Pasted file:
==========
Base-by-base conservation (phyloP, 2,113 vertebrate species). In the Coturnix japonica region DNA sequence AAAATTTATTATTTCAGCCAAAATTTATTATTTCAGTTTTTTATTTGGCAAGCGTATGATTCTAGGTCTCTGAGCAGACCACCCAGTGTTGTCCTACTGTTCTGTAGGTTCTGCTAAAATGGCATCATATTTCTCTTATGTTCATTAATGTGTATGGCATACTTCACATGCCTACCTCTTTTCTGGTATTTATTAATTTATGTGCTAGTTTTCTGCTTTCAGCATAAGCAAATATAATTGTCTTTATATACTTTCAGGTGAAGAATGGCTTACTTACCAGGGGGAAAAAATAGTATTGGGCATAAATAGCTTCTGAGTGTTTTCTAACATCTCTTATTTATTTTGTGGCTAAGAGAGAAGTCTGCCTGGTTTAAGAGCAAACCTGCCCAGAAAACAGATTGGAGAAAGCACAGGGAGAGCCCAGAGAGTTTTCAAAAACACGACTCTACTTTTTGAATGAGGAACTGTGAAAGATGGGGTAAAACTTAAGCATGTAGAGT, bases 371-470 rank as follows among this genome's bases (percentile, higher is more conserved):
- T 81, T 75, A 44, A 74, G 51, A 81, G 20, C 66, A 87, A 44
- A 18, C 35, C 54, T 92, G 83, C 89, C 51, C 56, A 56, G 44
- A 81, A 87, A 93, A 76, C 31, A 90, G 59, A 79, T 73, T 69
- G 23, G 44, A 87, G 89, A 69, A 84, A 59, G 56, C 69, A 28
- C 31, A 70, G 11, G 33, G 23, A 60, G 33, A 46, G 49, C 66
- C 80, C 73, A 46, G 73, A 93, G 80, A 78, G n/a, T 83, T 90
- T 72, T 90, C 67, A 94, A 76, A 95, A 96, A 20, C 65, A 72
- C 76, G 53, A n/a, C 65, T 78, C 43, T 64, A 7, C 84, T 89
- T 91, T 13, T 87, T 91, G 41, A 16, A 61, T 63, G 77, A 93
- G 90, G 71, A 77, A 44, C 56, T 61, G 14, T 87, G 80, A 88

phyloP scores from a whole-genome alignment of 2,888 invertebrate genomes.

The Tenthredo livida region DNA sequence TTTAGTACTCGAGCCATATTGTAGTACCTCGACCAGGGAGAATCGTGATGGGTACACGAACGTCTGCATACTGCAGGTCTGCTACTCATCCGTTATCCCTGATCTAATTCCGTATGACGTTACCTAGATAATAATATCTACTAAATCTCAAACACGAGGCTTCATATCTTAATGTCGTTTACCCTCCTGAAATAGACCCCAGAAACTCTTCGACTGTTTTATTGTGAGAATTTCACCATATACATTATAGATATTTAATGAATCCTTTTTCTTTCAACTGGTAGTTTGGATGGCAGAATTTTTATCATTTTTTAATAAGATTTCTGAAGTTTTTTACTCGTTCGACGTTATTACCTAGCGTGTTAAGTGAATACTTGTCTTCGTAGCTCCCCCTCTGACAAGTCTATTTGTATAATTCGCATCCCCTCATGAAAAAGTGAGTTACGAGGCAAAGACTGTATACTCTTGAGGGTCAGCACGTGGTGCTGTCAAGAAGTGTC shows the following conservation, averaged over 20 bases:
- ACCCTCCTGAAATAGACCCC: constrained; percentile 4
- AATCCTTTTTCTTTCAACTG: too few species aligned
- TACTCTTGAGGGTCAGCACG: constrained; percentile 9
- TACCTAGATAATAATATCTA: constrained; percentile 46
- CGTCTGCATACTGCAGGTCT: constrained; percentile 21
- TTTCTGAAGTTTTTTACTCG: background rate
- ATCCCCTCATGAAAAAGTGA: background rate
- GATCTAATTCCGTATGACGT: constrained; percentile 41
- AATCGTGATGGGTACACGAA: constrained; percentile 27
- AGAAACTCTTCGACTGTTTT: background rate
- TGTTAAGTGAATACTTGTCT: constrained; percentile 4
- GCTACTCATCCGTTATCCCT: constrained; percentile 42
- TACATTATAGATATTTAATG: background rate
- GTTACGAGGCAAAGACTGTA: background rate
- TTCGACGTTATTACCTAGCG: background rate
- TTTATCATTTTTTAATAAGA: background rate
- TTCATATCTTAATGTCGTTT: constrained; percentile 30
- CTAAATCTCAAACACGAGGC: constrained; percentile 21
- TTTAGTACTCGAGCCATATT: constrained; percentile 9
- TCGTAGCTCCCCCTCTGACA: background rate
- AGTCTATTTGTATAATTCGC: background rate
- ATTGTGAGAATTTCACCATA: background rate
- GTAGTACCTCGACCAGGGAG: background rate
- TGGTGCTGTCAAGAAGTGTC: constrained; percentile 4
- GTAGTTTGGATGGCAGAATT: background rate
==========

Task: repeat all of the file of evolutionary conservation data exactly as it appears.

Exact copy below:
Base-by-base conservation (phyloP, 2,113 vertebrate species). In the Coturnix japonica region DNA sequence AAAATTTATTATTTCAGCCAAAATTTATTATTTCAGTTTTTTATTTGGCAAGCGTATGATTCTAGGTCTCTGAGCAGACCACCCAGTGTTGTCCTACTGTTCTGTAGGTTCTGCTAAAATGGCATCATATTTCTCTTATGTTCATTAATGTGTATGGCATACTTCACATGCCTACCTCTTTTCTGGTATTTATTAATTTATGTGCTAGTTTTCTGCTTTCAGCATAAGCAAATATAATTGTCTTTATATACTTTCAGGTGAAGAATGGCTTACTTACCAGGGGGAAAAAATAGTATTGGGCATAAATAGCTTCTGAGTGTTTTCTAACATCTCTTATTTATTTTGTGGCTAAGAGAGAAGTCTGCCTGGTTTAAGAGCAAACCTGCCCAGAAAACAGATTGGAGAAAGCACAGGGAGAGCCCAGAGAGTTTTCAAAAACACGACTCTACTTTTTGAATGAGGAACTGTGAAAGATGGGGTAAAACTTAAGCATGTAGAGT, bases 371-470 rank as follows among this genome's bases (percentile, higher is more conserved):
- T 81, T 75, A 44, A 74, G 51, A 81, G 20, C 66, A 87, A 44
- A 18, C 35, C 54, T 92, G 83, C 89, C 51, C 56, A 56, G 44
- A 81, A 87, A 93, A 76, C 31, A 90, G 59, A 79, T 73, T 69
- G 23, G 44, A 87, G 89, A 69, A 84, A 59, G 56, C 69, A 28
- C 31, A 70, G 11, G 33, G 23, A 60, G 33, A 46, G 49, C 66
- C 80, C 73, A 46, G 73, A 93, G 80, A 78, G n/a, T 83, T 90
- T 72, T 90, C 67, A 94, A 76, A 95, A 96, A 20, C 65, A 72
- C 76, G 53, A n/a, C 65, T 78, C 43, T 64, A 7, C 84, T 89
- T 91, T 13, T 87, T 91, G 41, A 16, A 61, T 63, G 77, A 93
- G 90, G 71, A 77, A 44, C 56, T 61, G 14, T 87, G 80, A 88

phyloP scores from a whole-genome alignment of 2,888 invertebrate genomes.

The Tenthredo livida region DNA sequence TTTAGTACTCGAGCCATATTGTAGTACCTCGACCAGGGAGAATCGTGATGGGTACACGAACGTCTGCATACTGCAGGTCTGCTACTCATCCGTTATCCCTGATCTAATTCCGTATGACGTTACCTAGATAATAATATCTACTAAATCTCAAACACGAGGCTTCATATCTTAATGTCGTTTACCCTCCTGAAATAGACCCCAGAAACTCTTCGACTGTTTTATTGTGAGAATTTCACCATATACATTATAGATATTTAATGAATCCTTTTTCTTTCAACTGGTAGTTTGGATGGCAGAATTTTTATCATTTTTTAATAAGATTTCTGAAGTTTTTTACTCGTTCGACGTTATTACCTAGCGTGTTAAGTGAATACTTGTCTTCGTAGCTCCCCCTCTGACAAGTCTATTTGTATAATTCGCATCCCCTCATGAAAAAGTGAGTTACGAGGCAAAGACTGTATACTCTTGAGGGTCAGCACGTGGTGCTGTCAAGAAGTGTC shows the following conservation, averaged over 20 bases:
- ACCCTCCTGAAATAGACCCC: constrained; percentile 4
- AATCCTTTTTCTTTCAACTG: too few species aligned
- TACTCTTGAGGGTCAGCACG: constrained; percentile 9
- TACCTAGATAATAATATCTA: constrained; percentile 46
- CGTCTGCATACTGCAGGTCT: constrained; percentile 21
- TTTCTGAAGTTTTTTACTCG: background rate
- ATCCCCTCATGAAAAAGTGA: background rate
- GATCTAATTCCGTATGACGT: constrained; percentile 41
- AATCGTGATGGGTACACGAA: constrained; percentile 27
- AGAAACTCTTCGACTGTTTT: background rate
- TGTTAAGTGAATACTTGTCT: constrained; percentile 4
- GCTACTCATCCGTTATCCCT: constrained; percentile 42
- TACATTATAGATATTTAATG: background rate
- GTTACGAGGCAAAGACTGTA: background rate
- TTCGACGTTATTACCTAGCG: background rate
- TTTATCATTTTTTAATAAGA: background rate
- TTCATATCTTAATGTCGTTT: constrained; percentile 30
- CTAAATCTCAAACACGAGGC: constrained; percentile 21
- TTTAGTACTCGAGCCATATT: constrained; percentile 9
- TCGTAGCTCCCCCTCTGACA: background rate
- AGTCTATTTGTATAATTCGC: background rate
- ATTGTGAGAATTTCACCATA: background rate
- GTAGTACCTCGACCAGGGAG: background rate
- TGGTGCTGTCAAGAAGTGTC: constrained; percentile 4
- GTAGTTTGGATGGCAGAATT: background rate